The Latest

Review: Eve of St. George (TranscenDance project)

TranscenDance Project makes a spectacular return with its production of Eve of St. George, an immersive reimagining of Bram Stoker's eerie tale of Dracula. Guests don masks and are set free to roam the four levels of The Great Hall, transformed into a gothic Victorian setting where the stories of sixteen characters come to life. Created by the ingenious Julia Cratchley and scored by the award-winning Canadian composer Owen Belton, this performance is truly an unmissable treat.
Photo by Maya Yoncali.

Review: Deciphers (Naishi Wang and Jean Abreau / Harbourfront Centre / DanceWorks)

Deciphers, presented in part by the Harbourfront Centre and DanceWorks, is a venture into the realm of dance-theater, aiming to illuminate the immigrant experience. This exploration is the creation of independent dancemakers Naishi Wang and Jean Abreau. Wang, originally from China and now based in Toronto, and Abreu, hailing from Brazil and currently based in London, merge their unique background for this work.
Photo by Skye Schmidt

Review: The Look of Love (Mark Morris Dance Group / TO Live)

With 11 honorary doctorate degrees and a repertoire of over 150 choreographed works to his name, the arrival of the illustrious Mark Morris to town is always a treat. The Look of Love, presented by TO Live, is a newer contemporary dance work (created in 2022) performed by the New York-based Mark Morris Dance Group. This production stands out as a rhythmic delight, brimming with love, humour, and sprightly dance choreography.
Photo by Michael Slobodian.

Review: Assembly Hall (Kidd Pivot / Canadian Stage)

Assembly Hall unfolds the tale of medieval reenactors in a general meeting within a local community hall. They obsess over Robert's Rules, from points of order to motions to move, yet the rules still cannot control the quirky outbursts and conflicts within the group. The discussion centers on their event, “Quest Fest,” which is plagued by dwindling attendance and funds, leading to a vote on the group’s dissolution – a topic that splits the group.
Photo by Andre Cornellier

My Love Letter to Louise Lecavalier: A Review of 'Stations' at Harbourfront Centre

I grew up watching clips on YouTube of Louise Lecavalier dancing with the incredible La La La Human Steps, a contemporary dance company from Quebec. They were known for their completely fearless physicality, with dancers throwing their bodies in every direction in the most amazing physical feats. La La La Human Steps were especially famous for their signature move—a barrel jump, a fully horizontal, mid-air full body circle jump. Of course, I've attempted to replicate this jump many times and still share clips of their performances with my students to this day.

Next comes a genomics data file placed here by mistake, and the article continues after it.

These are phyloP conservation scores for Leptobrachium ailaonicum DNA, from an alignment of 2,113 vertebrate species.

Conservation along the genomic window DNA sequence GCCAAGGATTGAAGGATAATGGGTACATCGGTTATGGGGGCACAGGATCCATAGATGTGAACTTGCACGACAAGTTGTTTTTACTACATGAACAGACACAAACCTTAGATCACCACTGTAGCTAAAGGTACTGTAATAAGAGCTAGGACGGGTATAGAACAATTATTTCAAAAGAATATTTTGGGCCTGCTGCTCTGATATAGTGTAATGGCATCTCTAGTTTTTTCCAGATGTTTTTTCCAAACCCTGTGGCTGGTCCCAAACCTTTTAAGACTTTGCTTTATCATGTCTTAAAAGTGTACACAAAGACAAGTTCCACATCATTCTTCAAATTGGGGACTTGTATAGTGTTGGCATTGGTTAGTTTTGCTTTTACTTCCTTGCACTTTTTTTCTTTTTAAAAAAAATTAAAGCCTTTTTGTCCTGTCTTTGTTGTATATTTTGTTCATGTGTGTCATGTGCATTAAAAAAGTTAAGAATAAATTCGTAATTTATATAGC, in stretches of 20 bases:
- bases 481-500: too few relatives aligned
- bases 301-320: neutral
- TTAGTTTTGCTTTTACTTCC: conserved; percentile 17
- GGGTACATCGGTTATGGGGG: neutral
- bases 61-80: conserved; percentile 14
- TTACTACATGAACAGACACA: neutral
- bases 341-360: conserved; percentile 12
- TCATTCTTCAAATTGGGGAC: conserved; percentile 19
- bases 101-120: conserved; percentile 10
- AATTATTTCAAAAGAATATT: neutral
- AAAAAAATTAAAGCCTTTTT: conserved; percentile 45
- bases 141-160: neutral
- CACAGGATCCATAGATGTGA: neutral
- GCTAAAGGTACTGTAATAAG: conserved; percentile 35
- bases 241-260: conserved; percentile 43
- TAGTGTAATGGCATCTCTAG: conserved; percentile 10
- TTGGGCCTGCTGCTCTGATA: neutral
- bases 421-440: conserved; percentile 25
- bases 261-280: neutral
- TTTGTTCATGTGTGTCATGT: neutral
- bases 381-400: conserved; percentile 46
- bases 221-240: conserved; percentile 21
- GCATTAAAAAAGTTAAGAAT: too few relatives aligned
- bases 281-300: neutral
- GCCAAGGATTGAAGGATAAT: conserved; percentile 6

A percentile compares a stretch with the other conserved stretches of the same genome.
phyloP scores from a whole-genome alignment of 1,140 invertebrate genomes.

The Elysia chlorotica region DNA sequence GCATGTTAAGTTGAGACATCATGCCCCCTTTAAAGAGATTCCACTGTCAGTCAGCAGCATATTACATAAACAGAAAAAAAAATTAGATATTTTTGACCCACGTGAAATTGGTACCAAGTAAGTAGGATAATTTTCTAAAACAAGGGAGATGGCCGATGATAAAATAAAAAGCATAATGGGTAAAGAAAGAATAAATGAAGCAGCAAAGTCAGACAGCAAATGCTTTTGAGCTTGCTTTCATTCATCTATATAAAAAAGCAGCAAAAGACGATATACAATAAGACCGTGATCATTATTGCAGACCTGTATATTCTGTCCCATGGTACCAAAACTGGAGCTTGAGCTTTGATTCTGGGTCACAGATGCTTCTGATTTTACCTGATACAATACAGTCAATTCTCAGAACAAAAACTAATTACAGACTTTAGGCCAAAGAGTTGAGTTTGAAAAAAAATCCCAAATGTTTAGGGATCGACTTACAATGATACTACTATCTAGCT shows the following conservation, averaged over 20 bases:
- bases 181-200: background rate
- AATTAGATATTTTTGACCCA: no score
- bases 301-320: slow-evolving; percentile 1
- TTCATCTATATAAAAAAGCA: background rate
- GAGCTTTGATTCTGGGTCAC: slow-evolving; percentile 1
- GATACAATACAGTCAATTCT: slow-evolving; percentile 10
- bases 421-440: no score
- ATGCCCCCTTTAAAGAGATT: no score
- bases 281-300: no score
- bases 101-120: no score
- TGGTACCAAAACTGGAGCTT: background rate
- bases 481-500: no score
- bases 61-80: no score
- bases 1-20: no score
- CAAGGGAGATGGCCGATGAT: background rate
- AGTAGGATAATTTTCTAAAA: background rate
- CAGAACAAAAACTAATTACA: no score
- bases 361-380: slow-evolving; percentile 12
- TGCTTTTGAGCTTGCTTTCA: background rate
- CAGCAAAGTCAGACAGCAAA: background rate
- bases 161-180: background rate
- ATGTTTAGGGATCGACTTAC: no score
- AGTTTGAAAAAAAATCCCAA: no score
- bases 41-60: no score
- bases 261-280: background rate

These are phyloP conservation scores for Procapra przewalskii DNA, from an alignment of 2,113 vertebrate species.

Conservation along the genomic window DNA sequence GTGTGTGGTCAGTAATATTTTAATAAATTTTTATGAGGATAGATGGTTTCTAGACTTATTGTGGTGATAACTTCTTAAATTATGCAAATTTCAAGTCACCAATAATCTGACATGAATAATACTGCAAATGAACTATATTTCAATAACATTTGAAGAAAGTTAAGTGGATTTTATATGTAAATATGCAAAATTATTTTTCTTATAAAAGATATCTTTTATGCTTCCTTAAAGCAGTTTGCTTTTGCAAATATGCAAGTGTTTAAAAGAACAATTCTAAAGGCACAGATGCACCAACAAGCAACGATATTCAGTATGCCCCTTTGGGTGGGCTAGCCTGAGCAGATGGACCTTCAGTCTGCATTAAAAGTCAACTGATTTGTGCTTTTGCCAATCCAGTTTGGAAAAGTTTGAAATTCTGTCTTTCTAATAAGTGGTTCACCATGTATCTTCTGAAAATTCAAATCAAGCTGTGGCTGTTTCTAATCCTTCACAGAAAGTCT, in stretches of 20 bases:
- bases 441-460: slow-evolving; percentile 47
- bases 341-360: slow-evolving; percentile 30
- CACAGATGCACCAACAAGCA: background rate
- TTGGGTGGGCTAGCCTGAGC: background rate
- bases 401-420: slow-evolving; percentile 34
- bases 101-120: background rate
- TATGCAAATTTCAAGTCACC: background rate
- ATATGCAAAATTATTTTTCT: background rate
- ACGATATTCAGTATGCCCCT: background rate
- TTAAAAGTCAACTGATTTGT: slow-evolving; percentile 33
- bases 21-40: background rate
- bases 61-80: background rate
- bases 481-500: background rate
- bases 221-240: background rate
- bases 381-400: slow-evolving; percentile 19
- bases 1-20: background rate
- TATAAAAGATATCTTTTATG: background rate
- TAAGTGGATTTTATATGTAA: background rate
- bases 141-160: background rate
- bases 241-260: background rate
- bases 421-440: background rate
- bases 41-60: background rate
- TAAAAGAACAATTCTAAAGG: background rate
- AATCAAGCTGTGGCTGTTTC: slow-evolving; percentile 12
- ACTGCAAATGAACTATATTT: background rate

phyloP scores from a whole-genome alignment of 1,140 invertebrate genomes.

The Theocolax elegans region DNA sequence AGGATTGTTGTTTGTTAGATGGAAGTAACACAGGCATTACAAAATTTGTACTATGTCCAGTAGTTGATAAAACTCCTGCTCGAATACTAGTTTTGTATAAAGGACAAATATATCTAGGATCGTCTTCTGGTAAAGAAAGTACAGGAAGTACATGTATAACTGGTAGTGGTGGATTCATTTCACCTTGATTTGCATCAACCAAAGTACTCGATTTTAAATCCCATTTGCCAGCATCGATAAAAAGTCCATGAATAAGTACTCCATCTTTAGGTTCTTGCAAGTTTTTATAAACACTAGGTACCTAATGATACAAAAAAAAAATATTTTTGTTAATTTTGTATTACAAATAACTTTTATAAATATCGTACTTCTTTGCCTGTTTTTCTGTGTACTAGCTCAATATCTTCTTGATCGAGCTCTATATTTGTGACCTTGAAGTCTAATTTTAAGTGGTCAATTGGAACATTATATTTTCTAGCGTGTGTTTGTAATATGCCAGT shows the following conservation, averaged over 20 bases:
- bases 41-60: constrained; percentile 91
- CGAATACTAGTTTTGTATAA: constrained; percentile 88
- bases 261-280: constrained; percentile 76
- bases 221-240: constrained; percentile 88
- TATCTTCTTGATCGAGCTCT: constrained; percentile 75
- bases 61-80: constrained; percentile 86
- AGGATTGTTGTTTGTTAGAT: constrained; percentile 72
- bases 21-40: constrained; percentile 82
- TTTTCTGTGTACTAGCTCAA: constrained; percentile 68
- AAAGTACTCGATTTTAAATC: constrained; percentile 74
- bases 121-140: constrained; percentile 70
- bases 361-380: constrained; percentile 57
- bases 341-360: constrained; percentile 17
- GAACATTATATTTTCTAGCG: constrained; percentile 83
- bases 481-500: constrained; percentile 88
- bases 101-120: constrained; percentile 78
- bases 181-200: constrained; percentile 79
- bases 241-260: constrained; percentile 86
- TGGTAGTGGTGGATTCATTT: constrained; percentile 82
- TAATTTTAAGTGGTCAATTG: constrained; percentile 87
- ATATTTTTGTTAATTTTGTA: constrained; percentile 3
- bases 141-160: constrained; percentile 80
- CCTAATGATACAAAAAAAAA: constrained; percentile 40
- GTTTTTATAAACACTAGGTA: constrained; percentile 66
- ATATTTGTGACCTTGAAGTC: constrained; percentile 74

Photo by Karolina Kuras.
Photo by Karolina Kuras.

Review: Emma Bovary and Passion (The National Ballet of Canada)

Following intermission, Emma Bovary, plunges directly into the tumultuous psyche of its protagonist, Emma, as inspired by Gustave Flaubert's classic 1857 novel Madame Bovary. This piece navigates through intense themes of romantic idealism, materialism, and the intricate impacts of mental and emotional health and presents a new approach to the creation of narrative ballets. Rather than compressing the entire novel, the ballet focuses sharply on Emma's gradual descent into madness, offering a compelling experience tailored for modern audiences.

Review: Gluck's Orpheus and Eurydice (Opera Atelier)

Orpheus and Eurydice is an opera composed by Christoph Willibald Gluck, first performed in 1762. The opera is based on the mythological story of Orpheus (in this performance played by Canadian tenor Colin Ainsworth), a musician so skilled that even animals and nature would listen to him, and his love, Eurydice (played by Soprano Mireille Asselin). The tale revolves around Eurydice's untimely death and Orpheus's journey to the Underworld to bring her back to life with the help of the god of love, Amour (played by Soprano Anna-Julia David).

Review: Jungle Book Reimagined (Akram Khan / Canadian Stage)

Bringing the timeless tale to the stage, Jungle Book reimagined, an Akram Khan Company production presented by Canadian Stage, takes Rudyard Kipling's iconic story to new heights. In this innovative rendition, Mowgli is no longer in the wild forests but is instead a refugee in a flood-ravaged USA. This alarming shift of setting immediately foregrounds pressing environmental issues and the palpable loss of human connection in today's world. This version of the Jungle Book beautifully uses contemporary dance to tell its story and is suitable for the entire family, with recommendations for children only over the age of eight.